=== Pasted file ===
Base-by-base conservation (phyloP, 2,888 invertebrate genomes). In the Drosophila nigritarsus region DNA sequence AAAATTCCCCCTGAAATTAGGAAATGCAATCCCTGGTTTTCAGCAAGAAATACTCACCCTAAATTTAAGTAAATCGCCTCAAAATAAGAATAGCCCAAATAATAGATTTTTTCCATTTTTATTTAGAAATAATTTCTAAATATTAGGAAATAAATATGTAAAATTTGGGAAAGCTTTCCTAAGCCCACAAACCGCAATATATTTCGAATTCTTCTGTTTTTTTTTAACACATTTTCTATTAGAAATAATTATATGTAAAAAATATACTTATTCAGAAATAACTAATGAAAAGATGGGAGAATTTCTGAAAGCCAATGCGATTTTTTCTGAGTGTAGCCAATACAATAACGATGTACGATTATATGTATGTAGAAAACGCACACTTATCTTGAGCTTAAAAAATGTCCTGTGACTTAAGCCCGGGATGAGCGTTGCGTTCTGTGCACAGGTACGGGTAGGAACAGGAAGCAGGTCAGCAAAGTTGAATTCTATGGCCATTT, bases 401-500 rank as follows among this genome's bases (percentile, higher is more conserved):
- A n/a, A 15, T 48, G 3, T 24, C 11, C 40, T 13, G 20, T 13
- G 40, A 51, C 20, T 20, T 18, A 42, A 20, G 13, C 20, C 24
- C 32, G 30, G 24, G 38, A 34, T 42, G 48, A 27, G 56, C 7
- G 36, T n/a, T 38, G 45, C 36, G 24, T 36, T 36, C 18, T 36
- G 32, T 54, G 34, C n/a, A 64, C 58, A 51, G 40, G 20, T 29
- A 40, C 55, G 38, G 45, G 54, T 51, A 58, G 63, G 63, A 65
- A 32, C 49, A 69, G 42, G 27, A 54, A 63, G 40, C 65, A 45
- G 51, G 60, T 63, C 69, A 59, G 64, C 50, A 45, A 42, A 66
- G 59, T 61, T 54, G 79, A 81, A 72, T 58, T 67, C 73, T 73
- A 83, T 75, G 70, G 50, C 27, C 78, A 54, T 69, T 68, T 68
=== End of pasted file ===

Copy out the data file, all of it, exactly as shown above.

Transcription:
Base-by-base conservation (phyloP, 2,888 invertebrate genomes). In the Drosophila nigritarsus region DNA sequence AAAATTCCCCCTGAAATTAGGAAATGCAATCCCTGGTTTTCAGCAAGAAATACTCACCCTAAATTTAAGTAAATCGCCTCAAAATAAGAATAGCCCAAATAATAGATTTTTTCCATTTTTATTTAGAAATAATTTCTAAATATTAGGAAATAAATATGTAAAATTTGGGAAAGCTTTCCTAAGCCCACAAACCGCAATATATTTCGAATTCTTCTGTTTTTTTTTAACACATTTTCTATTAGAAATAATTATATGTAAAAAATATACTTATTCAGAAATAACTAATGAAAAGATGGGAGAATTTCTGAAAGCCAATGCGATTTTTTCTGAGTGTAGCCAATACAATAACGATGTACGATTATATGTATGTAGAAAACGCACACTTATCTTGAGCTTAAAAAATGTCCTGTGACTTAAGCCCGGGATGAGCGTTGCGTTCTGTGCACAGGTACGGGTAGGAACAGGAAGCAGGTCAGCAAAGTTGAATTCTATGGCCATTT, bases 401-500 rank as follows among this genome's bases (percentile, higher is more conserved):
- A n/a, A 15, T 48, G 3, T 24, C 11, C 40, T 13, G 20, T 13
- G 40, A 51, C 20, T 20, T 18, A 42, A 20, G 13, C 20, C 24
- C 32, G 30, G 24, G 38, A 34, T 42, G 48, A 27, G 56, C 7
- G 36, T n/a, T 38, G 45, C 36, G 24, T 36, T 36, C 18, T 36
- G 32, T 54, G 34, C n/a, A 64, C 58, A 51, G 40, G 20, T 29
- A 40, C 55, G 38, G 45, G 54, T 51, A 58, G 63, G 63, A 65
- A 32, C 49, A 69, G 42, G 27, A 54, A 63, G 40, C 65, A 45
- G 51, G 60, T 63, C 69, A 59, G 64, C 50, A 45, A 42, A 66
- G 59, T 61, T 54, G 79, A 81, A 72, T 58, T 67, C 73, T 73
- A 83, T 75, G 70, G 50, C 27, C 78, A 54, T 69, T 68, T 68